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Friday / 14 June 2024
HomeNewsWarning over new crime trends at drive-thrus and petrol stations in South Africa

Warning over new crime trends at drive-thrus and petrol stations in South Africa

The City of Ekurhuleni in Gauteng has issued a warning to motorists to remain vigilant at both fast food drive-thrus and petrol stations due to a recent increase in criminal activities and scams at these locations.

While there are many locations where a criminal may target a motorist, the city’s law enforcement officials noted that drive-thrus and filling stations are quickly becoming a popular choice for robbers and scammers, with different methods planned for male and female motorists.

Theft at drive-thrus

One increasingly popular method being used by South Africa’s criminals includes targeting vehicles while they are trapped and unable to move, such as on a motorway off-ramp or while paying for a parking ticket, as a recent viral video in Durban showed.

Fast food drive-thrus are the latest hotspot for these attempted robberies, as Ekurhuleni has recorded incidents of thieves barricading a targeted victim’s car while in the queue to order and pick up their food.

With the individual unable to escape, the thieves, who are usually armed, rob them of their personal belongings such as handbags and cellphones, or may even try to hijack the car.

In hijacking cases, the criminals typically wait until the target is near the front of the queue, as this gives them a better chance to make a quick getaway.

Two cars are usually involved, with one following the target from behind to prevent them from fleeing in reverse, while the other car does the same in front with the suspects jumping out and surprising the victim.

Security experts have provided the following advice to avoid becoming a victim of one of these attempts:

  • Keep your bags in the boot where they aren’t visible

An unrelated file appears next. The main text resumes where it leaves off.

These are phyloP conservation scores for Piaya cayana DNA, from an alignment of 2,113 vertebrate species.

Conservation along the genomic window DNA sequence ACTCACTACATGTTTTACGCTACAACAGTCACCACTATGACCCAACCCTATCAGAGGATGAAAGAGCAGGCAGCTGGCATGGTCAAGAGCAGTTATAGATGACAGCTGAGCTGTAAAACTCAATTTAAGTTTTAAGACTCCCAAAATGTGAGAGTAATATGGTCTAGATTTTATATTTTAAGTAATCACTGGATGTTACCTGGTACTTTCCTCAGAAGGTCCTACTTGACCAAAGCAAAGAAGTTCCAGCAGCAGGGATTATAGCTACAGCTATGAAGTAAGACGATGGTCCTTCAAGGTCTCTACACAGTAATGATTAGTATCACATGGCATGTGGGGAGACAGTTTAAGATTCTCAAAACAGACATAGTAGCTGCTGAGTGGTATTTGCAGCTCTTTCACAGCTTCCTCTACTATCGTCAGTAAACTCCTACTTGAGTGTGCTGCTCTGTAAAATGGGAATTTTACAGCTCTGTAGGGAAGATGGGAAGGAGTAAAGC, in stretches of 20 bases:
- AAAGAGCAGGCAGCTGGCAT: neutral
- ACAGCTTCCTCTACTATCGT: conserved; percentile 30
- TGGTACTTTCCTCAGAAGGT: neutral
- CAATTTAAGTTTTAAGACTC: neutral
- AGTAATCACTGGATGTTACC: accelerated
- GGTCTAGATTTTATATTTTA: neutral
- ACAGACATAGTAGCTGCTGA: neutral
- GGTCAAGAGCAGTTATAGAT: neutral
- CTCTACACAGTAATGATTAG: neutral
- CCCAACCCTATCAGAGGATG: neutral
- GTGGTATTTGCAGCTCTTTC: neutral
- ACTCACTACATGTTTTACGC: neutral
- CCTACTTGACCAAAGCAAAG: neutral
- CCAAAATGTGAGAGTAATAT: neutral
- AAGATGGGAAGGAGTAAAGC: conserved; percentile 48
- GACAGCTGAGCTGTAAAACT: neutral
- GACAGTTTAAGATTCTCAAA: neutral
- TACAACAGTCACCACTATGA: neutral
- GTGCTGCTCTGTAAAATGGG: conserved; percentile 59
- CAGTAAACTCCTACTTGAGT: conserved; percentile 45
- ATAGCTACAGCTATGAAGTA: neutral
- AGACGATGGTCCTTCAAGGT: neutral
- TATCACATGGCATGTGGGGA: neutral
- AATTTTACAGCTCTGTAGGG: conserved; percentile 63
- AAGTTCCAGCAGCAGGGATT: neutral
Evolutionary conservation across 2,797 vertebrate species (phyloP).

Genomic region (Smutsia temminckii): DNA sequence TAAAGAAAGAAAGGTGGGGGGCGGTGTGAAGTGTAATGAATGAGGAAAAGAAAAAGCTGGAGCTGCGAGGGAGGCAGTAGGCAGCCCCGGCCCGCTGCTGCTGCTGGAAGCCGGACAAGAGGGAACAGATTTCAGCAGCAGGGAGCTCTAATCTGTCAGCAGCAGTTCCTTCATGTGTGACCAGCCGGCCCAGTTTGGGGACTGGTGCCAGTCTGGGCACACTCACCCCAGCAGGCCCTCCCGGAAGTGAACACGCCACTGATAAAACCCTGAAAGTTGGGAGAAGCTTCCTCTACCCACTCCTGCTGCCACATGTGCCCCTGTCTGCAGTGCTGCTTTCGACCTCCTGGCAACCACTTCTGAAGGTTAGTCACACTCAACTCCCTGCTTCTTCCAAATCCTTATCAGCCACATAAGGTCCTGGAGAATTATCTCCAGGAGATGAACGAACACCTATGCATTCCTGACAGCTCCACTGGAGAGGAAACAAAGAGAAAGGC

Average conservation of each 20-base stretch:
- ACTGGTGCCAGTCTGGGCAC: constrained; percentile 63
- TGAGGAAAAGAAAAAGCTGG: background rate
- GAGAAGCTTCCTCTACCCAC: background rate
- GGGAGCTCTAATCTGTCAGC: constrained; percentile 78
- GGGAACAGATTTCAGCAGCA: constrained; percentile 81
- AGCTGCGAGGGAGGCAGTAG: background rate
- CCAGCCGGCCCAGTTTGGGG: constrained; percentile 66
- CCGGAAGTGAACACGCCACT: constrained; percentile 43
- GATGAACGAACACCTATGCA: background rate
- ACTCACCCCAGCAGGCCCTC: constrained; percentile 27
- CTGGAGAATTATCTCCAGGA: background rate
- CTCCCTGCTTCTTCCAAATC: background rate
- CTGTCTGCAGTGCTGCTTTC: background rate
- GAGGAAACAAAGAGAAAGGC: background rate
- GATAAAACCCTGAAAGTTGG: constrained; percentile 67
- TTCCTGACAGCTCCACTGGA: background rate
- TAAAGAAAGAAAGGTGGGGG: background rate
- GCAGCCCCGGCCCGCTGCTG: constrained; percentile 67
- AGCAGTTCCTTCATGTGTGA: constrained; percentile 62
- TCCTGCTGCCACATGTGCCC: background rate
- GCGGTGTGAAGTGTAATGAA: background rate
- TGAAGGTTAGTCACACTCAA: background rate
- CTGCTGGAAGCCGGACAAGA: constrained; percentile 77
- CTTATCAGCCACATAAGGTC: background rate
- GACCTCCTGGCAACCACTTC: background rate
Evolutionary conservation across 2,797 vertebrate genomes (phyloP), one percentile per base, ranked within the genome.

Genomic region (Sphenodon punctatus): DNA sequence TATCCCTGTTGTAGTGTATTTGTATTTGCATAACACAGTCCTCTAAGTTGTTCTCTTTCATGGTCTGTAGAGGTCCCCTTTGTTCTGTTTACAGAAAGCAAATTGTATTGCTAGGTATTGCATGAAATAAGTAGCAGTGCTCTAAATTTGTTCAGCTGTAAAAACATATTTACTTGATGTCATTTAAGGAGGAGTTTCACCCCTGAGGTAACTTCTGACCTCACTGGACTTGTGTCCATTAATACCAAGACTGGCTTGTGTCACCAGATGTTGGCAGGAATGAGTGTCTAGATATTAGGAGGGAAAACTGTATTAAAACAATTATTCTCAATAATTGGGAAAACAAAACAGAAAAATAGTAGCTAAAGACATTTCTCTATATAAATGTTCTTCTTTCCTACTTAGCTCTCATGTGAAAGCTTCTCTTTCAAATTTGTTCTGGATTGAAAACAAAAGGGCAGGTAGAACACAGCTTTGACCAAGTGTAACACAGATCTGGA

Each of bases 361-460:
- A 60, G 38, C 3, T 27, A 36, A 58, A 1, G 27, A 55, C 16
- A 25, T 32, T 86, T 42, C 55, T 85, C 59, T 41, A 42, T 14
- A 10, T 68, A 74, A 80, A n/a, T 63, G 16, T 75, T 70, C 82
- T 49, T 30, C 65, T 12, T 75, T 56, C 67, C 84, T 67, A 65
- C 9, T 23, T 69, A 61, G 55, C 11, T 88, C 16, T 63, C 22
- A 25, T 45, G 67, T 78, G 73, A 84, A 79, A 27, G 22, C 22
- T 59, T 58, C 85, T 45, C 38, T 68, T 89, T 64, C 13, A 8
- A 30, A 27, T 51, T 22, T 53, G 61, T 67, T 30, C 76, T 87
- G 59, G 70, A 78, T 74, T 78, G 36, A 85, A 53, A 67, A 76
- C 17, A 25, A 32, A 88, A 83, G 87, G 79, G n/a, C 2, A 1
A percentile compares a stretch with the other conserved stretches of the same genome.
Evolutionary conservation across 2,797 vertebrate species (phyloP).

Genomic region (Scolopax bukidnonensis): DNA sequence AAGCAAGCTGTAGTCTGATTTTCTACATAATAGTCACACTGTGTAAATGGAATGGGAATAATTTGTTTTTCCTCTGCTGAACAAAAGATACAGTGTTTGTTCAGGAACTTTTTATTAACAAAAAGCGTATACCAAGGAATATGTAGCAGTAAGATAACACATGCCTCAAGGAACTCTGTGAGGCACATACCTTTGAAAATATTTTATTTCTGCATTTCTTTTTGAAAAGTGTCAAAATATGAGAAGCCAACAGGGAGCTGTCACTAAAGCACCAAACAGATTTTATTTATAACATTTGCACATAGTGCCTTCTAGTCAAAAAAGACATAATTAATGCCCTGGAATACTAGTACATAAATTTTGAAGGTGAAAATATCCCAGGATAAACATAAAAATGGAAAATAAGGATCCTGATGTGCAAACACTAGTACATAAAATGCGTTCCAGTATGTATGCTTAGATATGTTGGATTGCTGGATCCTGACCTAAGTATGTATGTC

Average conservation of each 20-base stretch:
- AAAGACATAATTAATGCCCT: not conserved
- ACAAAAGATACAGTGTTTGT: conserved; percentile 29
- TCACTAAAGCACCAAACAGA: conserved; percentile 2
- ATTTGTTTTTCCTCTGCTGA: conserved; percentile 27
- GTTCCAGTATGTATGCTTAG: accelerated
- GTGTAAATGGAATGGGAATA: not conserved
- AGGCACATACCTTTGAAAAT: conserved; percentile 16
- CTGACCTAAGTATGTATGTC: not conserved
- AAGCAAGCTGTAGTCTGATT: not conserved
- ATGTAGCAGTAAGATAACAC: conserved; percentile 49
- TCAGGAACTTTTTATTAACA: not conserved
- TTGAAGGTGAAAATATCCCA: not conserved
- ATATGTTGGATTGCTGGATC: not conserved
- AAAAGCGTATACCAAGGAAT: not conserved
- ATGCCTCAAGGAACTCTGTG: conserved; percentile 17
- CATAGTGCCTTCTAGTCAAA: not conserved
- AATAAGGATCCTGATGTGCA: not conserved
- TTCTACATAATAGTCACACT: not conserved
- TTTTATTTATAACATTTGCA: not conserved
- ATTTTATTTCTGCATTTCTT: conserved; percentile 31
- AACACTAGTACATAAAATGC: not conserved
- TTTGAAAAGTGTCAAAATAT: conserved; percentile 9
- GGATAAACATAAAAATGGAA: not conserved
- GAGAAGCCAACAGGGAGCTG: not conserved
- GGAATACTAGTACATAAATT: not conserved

• Have your cash and card on hand for a quick payment and exit
  • Avoid any retail establishments that are dimly lit or isolated at night
  • Keep all your windows and doors closed while waiting for your order
  • Try and only order food at peak times when patronage is at its highest
  • If possible, don’t take children with you to the drive-thru, as they can be distracting

Scams at petrol stations

Petrol stations have become another hotspot for motor-related crimes, as two types of scams have recently been flagged by law enforcement.

The first scenario is usually aimed at women who are more likely to be sympathetic towards “distressed individuals,” though it can be applied to male drivers as well.

It involves a woman approaching a person at a filling station claiming that their possessions have been stolen and asking if she can use a phone to call her husband.

If helped, the phone call to the “husband” goes unanswered and the woman asks the well-meaning individual if they can drive them to their house, which is close by.

The woman then leads the driver to a quiet street where her accomplices hijack them and then take them to numerous ATMs to drain their bank accounts.

The second scenario also involves a woman but is targeted at men, as it aims to exploit South Africa’s new gender-based violence (GBV) laws.

Known as the “school girl scam,” a girl of school-going age in a uniform approaches a motorist asking if she can use their phone to call their mother.

The girl’s aim is to get inside the car, whereupon a person posing as a police officer will conveniently arrive and knock on your window asking what is happening.

The girl will then claim it is a case of attempted abduction and rape, which under the new GBV laws, constitutes an immediate arrest.

It is a blackmail scam where the girl claims she will drop the case for an exorbitant sum, usually in the realm of a few thousand rands, though there have also been reports of scammers demanding periodic payments, or else they will report the “crime.”

To avoid this, security consultants recommend you keep your valuables out of site, alert the station employees if you are approached by someone who appears to be in distress, and lock your doors and never engage with anyone who does not work at the station.

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